Science Says Binge-Watching Is For Sad, Lonely People

Between Netflix, Hulu, Amazon, and what have you, it is now entirely possible watch an entire season of your favorite show in one sitting. But if you're actually watching an entire season of your favorite show in one sitting, well, you might have a problem.

A new study confirms what people with common sense have already guessed: binge-watching is linked to depression, loneliness, and low levels of self-control. More on the binge watching depression connection after the jump. 

Researchers at the University of Texas at Austin surveyed 316 people between the age of 18 and 29, asking about their psychological states (e.g., "How often do you feel alone?") and their TV-watching habits. For the purposes of the study, binge-watching was defined as watching three or more TV episodes at a time.

Overall, they discovered that the practice was pretty common. 75% of respondents admitted to doing it, mostly through streaming sites like Netflix and Hulu, and the study authors acknowledge that they themselves have indulged. The most popular shows for binge-watching tended to be comedy or romance, with Orange Is the New Black, Grey's Anatomy, One Tree Hill, and Desperate Housewives among the top titles.

However, the researchers also found that those who were lonely or depressed were more likely to binge-watch, perhaps as a way to escape. Those with a lower capacity for self-regulation also tended to binge-watch, even when they had other things to do. Which shouldn't come as a surprise to anyone, really.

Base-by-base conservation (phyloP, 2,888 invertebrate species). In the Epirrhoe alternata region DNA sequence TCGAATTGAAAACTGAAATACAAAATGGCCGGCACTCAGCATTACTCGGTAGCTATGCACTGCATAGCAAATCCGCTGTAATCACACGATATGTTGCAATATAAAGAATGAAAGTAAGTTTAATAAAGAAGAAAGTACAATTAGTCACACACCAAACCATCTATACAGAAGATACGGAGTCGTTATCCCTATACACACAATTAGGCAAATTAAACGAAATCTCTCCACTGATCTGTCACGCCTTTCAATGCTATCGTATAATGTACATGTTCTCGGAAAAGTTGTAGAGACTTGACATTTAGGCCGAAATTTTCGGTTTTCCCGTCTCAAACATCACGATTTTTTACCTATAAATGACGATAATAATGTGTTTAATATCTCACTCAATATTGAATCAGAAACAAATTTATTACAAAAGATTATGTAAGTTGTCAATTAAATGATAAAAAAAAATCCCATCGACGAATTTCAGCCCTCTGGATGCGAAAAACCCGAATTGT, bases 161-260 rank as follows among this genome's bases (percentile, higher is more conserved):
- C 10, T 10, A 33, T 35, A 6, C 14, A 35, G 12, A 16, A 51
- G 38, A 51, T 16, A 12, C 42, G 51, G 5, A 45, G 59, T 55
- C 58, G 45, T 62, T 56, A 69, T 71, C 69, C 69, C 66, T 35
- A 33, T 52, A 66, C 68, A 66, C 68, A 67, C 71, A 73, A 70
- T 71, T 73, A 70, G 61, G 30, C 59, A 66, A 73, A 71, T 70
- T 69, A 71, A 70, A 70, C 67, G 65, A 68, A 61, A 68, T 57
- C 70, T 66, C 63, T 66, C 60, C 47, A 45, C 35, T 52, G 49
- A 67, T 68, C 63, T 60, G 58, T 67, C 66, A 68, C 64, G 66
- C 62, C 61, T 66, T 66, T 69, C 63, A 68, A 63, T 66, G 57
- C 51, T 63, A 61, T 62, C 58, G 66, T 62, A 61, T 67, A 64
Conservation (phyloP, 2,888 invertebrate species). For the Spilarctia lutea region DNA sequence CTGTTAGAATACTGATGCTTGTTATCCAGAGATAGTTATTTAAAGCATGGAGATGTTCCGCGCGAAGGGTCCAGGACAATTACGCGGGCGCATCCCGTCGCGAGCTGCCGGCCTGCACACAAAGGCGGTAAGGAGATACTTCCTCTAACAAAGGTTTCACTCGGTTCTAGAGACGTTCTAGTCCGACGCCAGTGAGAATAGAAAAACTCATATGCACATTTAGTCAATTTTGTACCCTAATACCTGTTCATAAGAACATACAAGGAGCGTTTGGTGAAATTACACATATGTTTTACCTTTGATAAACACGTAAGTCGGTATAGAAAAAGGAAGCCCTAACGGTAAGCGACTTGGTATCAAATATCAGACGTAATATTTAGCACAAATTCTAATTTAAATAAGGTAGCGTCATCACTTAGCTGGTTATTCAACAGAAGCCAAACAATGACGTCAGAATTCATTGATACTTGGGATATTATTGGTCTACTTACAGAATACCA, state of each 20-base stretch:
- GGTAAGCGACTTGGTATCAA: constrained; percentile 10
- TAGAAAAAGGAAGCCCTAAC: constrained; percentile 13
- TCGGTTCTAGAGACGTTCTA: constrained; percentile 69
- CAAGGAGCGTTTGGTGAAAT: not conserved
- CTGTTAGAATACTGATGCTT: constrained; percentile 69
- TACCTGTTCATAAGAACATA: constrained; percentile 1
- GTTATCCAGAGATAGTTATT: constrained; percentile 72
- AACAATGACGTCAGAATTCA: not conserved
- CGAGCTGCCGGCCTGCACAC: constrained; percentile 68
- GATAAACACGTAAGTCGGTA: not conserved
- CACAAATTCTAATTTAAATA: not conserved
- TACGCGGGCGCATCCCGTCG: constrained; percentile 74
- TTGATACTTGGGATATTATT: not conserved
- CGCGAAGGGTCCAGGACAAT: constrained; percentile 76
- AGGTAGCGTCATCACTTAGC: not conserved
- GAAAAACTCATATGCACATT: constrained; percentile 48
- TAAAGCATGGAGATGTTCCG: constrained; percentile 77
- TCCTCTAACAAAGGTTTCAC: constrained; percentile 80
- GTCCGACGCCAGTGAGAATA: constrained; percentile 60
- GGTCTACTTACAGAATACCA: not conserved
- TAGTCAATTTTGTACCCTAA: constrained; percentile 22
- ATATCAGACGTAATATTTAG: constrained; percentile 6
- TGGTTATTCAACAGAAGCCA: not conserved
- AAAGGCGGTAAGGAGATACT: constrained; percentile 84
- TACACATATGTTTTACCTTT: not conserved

Wei-Na Lee, who authored the study with Yoon Hi Sung and Eun Yeon Kang, explained how the study came to be. "It all started out with this word binge," she said. "The word binge has this negative connotation." They theorized that since behaviors like binge-eating and binge-drinking were tied to loneliness and depression, binge-watching might be, too.

After analyzing the results, they concluded that binge-watching "should no longer be viewed as a 'harmless' addictive behavior." Sung points out, "Physical fatigue and problems such as obesity and other health problems are related to binge-watching, and they are a cause for concern."

The team plans to present their study, titled "A Bad Habit For Your Health? An Exploration Of Psychological Factors For Binge-Watching Behavior," at a conference in Puerto Rico in May. The researchers note that little research has been done on binge-watching, but hope that will change.

Should their findings be well received, they may continue their research by examining a larger sample size or figuring out at what point binge-watching becomes a harmful behavior. "Our research is a step toward exploring binge-watching as an important media and social phenomenon," said Sung.